Youth development provides students with the critical support and opportunities needed to thrive academically, socially, and emotionally even when they are challenged by risk and adversity. Support for youth development strategies is increasing as new research demonstrates that "school connectedness" is the primary school-related factor that consistently protects students from engaging in unhealthy behaviors. School connectedness is fostered when students feel a sense of belonging at school and find teachers to be fair and caring.
Youth development shifts the focus from deficits to assets and from fixing negative behaviors to building students’ strengths. Research shows that critical developmental assets for youth include a positive school climate, teacher caring, clear rules and consequences, and staff members who communicate high expectations equally for all students, including poor, minority, special needs, and non-English-speaking students.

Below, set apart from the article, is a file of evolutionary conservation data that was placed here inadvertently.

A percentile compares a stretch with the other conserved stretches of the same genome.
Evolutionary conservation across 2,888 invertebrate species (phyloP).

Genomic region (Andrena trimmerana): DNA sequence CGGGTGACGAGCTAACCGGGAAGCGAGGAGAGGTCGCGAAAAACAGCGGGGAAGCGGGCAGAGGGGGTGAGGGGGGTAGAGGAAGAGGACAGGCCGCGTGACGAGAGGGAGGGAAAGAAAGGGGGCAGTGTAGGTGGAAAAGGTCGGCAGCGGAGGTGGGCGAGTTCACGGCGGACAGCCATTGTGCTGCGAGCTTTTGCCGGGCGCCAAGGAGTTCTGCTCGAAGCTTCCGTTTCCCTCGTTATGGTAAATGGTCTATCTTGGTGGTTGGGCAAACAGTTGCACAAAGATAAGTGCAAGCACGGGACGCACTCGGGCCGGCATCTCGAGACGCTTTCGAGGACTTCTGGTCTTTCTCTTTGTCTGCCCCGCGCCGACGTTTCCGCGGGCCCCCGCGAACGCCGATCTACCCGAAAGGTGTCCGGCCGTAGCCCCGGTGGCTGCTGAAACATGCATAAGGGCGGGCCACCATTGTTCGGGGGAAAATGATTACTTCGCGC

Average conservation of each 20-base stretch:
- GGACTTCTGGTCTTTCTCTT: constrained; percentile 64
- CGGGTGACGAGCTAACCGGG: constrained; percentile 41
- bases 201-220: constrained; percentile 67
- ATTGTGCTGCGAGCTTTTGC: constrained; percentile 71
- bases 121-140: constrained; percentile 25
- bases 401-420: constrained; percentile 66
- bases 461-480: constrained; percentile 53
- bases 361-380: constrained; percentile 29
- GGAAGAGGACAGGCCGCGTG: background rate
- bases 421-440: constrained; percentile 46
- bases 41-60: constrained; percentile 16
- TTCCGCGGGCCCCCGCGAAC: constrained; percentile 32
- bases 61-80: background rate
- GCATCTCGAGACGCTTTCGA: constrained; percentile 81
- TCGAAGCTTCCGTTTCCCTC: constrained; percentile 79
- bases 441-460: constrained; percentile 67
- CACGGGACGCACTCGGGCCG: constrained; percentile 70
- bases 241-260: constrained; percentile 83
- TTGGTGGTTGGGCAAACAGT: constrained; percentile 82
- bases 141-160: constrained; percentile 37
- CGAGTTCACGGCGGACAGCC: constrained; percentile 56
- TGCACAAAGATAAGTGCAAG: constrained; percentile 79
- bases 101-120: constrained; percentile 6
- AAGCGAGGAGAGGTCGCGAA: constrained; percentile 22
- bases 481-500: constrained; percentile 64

In 2007-09, 855 districts administered the California Healthy Kids Survey among 7,484 schools and 1.07 million elementary and secondary students.Resilience is a capacity for healthy development innate to all people. Young people are naturally motivated to fulfill their need for love, belonging, respect, identity, power, mastery, challenge, and meaning. When young people experience school environments rich in opportunities to experience caring relationships, high expectations, and meaningful participation, these needs are met. All schools can measure the extent to which their students experience these protective factors by using the California Healthy Kids Survey. For more information regarding resilience and youth development, visit WestEd .